Snow and ice sculptures
Oversized cats, a giant dragon or a truck as tall as a house – Marcio Morais creates fascinating sculptures out of snow in tranquil Evolène.
For the “snow artist” Marcio Morais, the transience of his works is a great part of their fascination. For many people, snow is first and foremost soft and fleeting. For Morais, a native of France, it is the building material with which he turns his visions into a reality. His tools of the trade include a heavy chain saw, various shovels, knives and hand saws. With these, Morais not only models free-standing sculptures, but also walk-in objects – snow galleries, as he calls them. He likes to accompany visitors into his igloos to experience their reactions. People’s enthusiasm for his works motivates him to always implement new ideas on the Evolène ski area’s slopes.
Art or craft
Marcio Morais does not consider himself an artist. He believes that everyone can create something with their hands. His rise to become a respected snow sculptor began correspondingly unspectacularly, namely rather by chance and as a pastime during his job at the ski lift in Arolla. When there was not much going on, he used the breaks to shape the piles of snow left around him into small objects and sculptures. When the first ski tourists noticed his creations and reacted enthusiastically to them, Morais kept coming up with new, even more impressive objects, which he then perfected after work.
More than just a hobby
After his snow designs had attracted the attention of his ski guests, his employers, the cable car operators, also recognized their potential. Since last year, sculpting has been an integral part of Marcio Morais’s work remit. Snow groomers help pile up the mountains of snow he needs and then Morais works on his structures by the hour, for days on end. After his shift at the ski lift, he likes to stay a while and wind down the day here. “The peace that settles over the mountain in the evening, the light of the setting sun – these moments are simply indescribable,” he enthuses. The inside of the sculptures, decorated with candles and colored lamps and lined with cozy lambskins, invites visitors to linger or enjoy an evening fondue, a unique experience for many of the visitors.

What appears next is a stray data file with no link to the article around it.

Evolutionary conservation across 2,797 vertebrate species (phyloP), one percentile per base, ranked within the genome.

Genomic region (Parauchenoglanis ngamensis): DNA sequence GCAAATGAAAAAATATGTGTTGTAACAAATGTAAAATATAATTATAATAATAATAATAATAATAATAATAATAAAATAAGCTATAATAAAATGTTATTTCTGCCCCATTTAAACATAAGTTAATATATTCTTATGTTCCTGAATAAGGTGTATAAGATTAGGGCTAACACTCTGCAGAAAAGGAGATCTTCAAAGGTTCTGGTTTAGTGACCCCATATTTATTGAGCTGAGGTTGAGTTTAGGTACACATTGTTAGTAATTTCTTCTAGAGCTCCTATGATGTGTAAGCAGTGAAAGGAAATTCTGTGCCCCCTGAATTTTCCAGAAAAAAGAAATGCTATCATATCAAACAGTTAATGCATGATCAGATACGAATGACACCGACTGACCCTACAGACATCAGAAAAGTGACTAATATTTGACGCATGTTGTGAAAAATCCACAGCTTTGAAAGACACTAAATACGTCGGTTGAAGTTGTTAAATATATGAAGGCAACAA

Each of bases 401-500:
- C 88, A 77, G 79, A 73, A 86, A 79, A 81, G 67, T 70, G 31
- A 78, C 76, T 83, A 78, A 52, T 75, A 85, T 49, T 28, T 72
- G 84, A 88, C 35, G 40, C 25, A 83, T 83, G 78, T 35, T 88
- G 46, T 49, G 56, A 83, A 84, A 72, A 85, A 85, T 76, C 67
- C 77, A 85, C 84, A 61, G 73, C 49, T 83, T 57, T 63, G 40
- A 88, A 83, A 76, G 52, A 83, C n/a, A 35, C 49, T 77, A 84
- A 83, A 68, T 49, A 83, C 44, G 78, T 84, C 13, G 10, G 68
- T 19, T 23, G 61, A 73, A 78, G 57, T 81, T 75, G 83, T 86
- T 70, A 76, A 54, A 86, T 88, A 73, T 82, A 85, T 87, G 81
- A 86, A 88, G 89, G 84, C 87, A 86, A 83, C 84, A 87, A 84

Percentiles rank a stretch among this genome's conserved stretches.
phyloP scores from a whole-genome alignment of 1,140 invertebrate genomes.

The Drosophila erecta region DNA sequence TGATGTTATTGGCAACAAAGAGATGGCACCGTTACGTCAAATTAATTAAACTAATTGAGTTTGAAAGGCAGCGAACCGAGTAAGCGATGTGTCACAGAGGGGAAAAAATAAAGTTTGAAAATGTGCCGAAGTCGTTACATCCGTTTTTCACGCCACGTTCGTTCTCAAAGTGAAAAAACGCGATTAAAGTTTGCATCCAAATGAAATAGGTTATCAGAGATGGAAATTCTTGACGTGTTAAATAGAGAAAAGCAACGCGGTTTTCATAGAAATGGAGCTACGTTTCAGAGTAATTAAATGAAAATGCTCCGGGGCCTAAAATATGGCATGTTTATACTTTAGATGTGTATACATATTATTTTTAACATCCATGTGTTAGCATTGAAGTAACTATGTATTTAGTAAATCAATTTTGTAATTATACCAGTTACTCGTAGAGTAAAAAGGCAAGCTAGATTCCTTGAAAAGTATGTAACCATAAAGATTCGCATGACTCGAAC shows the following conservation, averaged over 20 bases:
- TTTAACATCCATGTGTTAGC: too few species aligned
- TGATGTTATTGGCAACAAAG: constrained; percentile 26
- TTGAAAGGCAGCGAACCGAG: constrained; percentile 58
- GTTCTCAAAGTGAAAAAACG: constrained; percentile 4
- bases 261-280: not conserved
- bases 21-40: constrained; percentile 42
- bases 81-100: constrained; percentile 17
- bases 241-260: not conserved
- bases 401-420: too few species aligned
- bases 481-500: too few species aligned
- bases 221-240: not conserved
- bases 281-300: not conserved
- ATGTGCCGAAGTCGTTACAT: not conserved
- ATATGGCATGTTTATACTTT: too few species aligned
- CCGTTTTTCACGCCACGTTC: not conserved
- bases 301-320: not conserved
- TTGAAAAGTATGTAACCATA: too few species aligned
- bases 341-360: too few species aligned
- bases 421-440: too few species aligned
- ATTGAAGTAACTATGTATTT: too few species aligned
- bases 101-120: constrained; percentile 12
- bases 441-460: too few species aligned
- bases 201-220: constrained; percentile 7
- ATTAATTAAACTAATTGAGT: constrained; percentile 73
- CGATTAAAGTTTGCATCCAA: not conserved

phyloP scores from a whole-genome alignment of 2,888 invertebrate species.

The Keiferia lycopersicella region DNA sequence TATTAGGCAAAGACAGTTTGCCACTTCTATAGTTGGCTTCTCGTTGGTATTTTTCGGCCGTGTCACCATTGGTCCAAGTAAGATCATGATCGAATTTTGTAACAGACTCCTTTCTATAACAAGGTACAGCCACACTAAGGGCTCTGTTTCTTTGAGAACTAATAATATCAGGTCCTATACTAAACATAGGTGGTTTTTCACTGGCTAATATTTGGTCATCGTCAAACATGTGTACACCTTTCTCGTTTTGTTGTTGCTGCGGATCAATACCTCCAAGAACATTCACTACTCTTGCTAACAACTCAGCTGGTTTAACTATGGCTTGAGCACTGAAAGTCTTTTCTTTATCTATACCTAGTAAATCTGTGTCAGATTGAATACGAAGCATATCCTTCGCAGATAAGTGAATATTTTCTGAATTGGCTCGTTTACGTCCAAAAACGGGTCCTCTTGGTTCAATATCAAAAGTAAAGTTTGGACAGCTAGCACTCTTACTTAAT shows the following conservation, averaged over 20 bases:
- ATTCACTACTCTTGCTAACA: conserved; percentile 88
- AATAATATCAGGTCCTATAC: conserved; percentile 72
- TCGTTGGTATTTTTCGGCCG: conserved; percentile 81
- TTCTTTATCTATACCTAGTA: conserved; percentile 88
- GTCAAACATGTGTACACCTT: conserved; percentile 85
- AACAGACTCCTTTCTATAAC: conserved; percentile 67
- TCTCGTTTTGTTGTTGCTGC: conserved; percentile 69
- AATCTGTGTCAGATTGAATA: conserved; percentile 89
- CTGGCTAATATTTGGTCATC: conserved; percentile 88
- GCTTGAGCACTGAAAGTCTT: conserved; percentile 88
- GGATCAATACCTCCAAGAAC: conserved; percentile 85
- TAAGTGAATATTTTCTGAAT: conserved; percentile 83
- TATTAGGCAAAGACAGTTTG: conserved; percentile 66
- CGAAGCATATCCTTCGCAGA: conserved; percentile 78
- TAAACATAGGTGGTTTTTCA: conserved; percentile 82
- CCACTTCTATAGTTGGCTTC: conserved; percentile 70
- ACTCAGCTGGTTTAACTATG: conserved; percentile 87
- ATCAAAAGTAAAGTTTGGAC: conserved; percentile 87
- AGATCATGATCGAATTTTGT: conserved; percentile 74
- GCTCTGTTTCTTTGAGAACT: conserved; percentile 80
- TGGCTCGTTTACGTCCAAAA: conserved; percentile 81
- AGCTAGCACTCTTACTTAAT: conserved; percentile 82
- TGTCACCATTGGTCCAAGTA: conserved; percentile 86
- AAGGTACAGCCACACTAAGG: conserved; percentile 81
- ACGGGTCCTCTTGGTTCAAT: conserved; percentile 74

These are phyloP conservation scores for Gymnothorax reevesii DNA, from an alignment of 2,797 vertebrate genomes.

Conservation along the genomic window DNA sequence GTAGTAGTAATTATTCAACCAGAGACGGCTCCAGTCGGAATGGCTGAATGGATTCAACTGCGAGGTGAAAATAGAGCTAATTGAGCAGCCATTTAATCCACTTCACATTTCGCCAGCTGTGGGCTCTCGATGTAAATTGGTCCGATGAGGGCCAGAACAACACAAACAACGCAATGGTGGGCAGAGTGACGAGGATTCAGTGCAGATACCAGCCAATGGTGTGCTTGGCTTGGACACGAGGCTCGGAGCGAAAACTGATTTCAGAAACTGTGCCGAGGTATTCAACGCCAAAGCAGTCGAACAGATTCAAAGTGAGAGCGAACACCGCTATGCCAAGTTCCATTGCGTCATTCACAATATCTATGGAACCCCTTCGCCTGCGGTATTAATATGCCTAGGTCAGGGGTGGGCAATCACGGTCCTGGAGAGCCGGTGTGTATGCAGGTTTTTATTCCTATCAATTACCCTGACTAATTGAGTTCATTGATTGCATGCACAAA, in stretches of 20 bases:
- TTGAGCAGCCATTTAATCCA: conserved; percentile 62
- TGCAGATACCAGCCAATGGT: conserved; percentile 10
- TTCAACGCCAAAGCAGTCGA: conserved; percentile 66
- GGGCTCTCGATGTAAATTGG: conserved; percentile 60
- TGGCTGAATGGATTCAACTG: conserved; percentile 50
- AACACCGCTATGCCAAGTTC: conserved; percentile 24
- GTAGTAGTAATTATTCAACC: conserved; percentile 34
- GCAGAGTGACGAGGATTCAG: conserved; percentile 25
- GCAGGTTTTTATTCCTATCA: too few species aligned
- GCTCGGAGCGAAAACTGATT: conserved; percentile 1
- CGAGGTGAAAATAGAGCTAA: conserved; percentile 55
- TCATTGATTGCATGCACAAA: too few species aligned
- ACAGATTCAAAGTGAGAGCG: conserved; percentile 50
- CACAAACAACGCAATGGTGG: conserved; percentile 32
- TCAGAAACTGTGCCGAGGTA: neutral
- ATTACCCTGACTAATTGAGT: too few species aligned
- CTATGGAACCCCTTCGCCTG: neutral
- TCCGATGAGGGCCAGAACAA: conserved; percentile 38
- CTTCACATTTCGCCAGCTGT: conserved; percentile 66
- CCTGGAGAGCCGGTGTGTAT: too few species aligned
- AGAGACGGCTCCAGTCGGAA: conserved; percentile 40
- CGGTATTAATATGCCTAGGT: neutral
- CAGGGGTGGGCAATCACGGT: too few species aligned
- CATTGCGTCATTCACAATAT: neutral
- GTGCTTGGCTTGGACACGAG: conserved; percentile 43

Cold art strikes a chord
But not only Marcio’s guests in tranquil Evolène are fascinated by the imaginative formations, shapes and bodies made of snow, more and more people are discovering their fascination for snow sculptures. In Grindelwald, anyone interested can attend a workshop from December to April to learn to build snow sculptures and then have their creations judged by a “jury of experts”. The two South Tyrolean towns of San Candido and San Vigilio are expecting up to 30 snow sculptors from all over the world to take part in an international competition in January, and just one month later the third edition of the local snow sculpture festival will take place in Bernau, Germany, located deep in the Black Forest below the Feldberg. Being outdoors, making something with your own hands and living out your own creativity together with others in the fresh air – snow art simply strikes a chord with many winter enthusiasts and offers a welcome break from everyday life.
Art or craft
His tools of the trade include a heavy chain saw, various shovels, knives and hand saws.
More than just a hobby
Snow groomers help pile up the mountains of snow he needs and then Morais works on his structures by the hour, for days on end.
A unique experience
The inside of the sculptures, decorated with candles and colored lamps and lined with cozy lambskins, invites visitors to linger or enjoy an evening fondue, a unique experience.